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CSIRO

— Medical

Primordial goo coating to aid in medical procedures

Prebiotic compounds that promote the growth of microorganisms, such as bacteria and fungi, can be traced back billions of years to their origins in the primordial goo – a rich soup of compounds from which all organic life on Earth is theorized to have begun. Now, scientists at Australia's CSIRO have discovered just how good a rich broth of these early molecules may be at improving the acceptance of implanted medical devices in the human body.

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— Good Thinking

Glowing fingerprints to highlight criminals

Fingerprinting powders are still the go-to tool for investigators, both real and fictional. However, instead of oils, some fingerprints only leave a residue of amino acids and other compounds that fingerprinting powder doesn't adhere to very well. A new technique developed at Australia's CSIRO not only reveals fingerprints in cases where dusting won't, but makes them glow under UV light.

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— 3D Printing Review

CSIRO's Lab 22: Kickstarting a 3D printing revolution in titanium

Australia is wasting billions of dollars of potential value by shipping its world-beating titanium reserves out of the country as raw ore. That's why CSIRO's Lab 22 is making millions of dollars' worth of 3D printing facilities available to Australian businesses in an effort to kick-start a local additive manufacturing revolution that could add billions of dollars' worth of value to the country's raw titanium exports.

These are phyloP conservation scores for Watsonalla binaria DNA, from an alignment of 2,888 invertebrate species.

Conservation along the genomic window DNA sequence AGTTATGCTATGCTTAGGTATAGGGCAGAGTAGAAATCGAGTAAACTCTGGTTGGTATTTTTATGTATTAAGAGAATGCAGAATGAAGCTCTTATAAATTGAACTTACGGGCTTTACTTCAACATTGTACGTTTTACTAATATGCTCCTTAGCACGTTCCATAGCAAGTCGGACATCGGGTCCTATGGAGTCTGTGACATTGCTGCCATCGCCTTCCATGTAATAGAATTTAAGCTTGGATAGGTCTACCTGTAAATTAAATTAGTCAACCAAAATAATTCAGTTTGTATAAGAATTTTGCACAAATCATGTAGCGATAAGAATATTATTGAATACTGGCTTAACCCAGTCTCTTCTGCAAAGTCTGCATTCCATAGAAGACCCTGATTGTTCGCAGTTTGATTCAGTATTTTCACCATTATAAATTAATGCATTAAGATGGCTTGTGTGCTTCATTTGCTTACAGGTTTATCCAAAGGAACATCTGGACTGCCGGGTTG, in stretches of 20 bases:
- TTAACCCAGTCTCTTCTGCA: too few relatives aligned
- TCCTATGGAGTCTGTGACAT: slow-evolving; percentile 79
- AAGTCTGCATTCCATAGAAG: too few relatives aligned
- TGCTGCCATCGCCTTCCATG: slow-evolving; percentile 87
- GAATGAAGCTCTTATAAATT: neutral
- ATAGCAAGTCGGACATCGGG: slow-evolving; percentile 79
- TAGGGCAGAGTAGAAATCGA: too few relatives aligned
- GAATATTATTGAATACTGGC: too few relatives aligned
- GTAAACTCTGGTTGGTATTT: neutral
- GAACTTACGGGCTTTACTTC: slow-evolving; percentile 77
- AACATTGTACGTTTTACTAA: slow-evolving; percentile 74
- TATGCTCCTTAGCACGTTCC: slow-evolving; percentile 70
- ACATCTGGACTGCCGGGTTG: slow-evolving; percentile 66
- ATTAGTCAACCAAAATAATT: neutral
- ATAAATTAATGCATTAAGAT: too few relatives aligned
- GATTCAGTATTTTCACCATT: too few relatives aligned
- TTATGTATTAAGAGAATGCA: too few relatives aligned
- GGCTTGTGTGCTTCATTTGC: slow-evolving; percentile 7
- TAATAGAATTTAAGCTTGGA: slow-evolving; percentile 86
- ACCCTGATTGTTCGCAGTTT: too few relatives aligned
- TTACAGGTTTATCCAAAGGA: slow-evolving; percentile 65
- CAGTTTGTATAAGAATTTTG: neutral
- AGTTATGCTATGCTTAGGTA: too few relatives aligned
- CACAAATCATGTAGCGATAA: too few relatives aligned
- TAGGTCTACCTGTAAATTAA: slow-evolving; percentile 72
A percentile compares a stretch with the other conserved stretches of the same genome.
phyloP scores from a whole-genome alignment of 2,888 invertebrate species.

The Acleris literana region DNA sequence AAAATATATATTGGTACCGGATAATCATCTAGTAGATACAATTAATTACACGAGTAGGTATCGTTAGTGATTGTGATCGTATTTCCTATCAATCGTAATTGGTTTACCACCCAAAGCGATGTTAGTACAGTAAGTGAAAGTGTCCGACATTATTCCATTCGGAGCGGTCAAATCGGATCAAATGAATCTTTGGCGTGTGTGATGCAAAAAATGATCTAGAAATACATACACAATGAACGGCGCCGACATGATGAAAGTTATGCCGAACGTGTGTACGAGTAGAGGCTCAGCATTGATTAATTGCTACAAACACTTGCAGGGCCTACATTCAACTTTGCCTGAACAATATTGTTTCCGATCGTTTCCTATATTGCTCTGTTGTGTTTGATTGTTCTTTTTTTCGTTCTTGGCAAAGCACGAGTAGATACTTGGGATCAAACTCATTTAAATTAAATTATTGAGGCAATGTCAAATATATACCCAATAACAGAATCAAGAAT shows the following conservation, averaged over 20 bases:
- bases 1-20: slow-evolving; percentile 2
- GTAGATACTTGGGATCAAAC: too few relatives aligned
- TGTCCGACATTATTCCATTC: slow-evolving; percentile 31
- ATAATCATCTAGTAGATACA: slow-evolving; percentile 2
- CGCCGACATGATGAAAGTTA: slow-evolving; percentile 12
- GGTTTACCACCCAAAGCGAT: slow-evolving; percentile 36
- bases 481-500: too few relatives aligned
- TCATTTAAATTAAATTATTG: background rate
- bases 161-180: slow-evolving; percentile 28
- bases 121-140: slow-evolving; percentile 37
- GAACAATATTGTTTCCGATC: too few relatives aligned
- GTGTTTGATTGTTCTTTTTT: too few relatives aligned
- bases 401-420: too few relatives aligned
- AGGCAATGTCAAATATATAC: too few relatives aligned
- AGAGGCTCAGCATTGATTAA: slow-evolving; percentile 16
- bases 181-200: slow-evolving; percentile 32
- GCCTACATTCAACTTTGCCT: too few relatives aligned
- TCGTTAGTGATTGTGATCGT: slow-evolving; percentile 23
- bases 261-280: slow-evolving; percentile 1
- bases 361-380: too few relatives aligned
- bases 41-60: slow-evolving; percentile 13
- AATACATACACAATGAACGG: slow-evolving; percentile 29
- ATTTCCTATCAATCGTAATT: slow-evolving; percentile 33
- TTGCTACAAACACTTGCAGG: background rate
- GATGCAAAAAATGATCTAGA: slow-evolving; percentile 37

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— Medical

Breath test for malaria is in the air

At present, diagnosing malaria can be a difficult process involving powerful microscopes and careful scanning of blood samples for tiny parasites in a technique discovered in 1880. But a more accessible method may be in the works. A team of Australian scientists has discovered that certain chemicals are present and can be detected in the breath of sufferers, raising the possibility of a cheap breath test to diagnose the deadly disease. Read More
— 3D Printing

Researchers create world's first 3D-printed jet engines

Working with colleagues from Deakin University and CSIRO (Commonwealth Scientific and Industrial Research Organisation), researchers from Australia's Monash University have created the world's first 3D-printed jet engine. While they were at it, they created the world's second one, too. One of them is currently on display at the International Air Show in Avalon, Australia, while the other can be seen at the headquarters of French aerospace company Microturbo, in Toulouse. Read More
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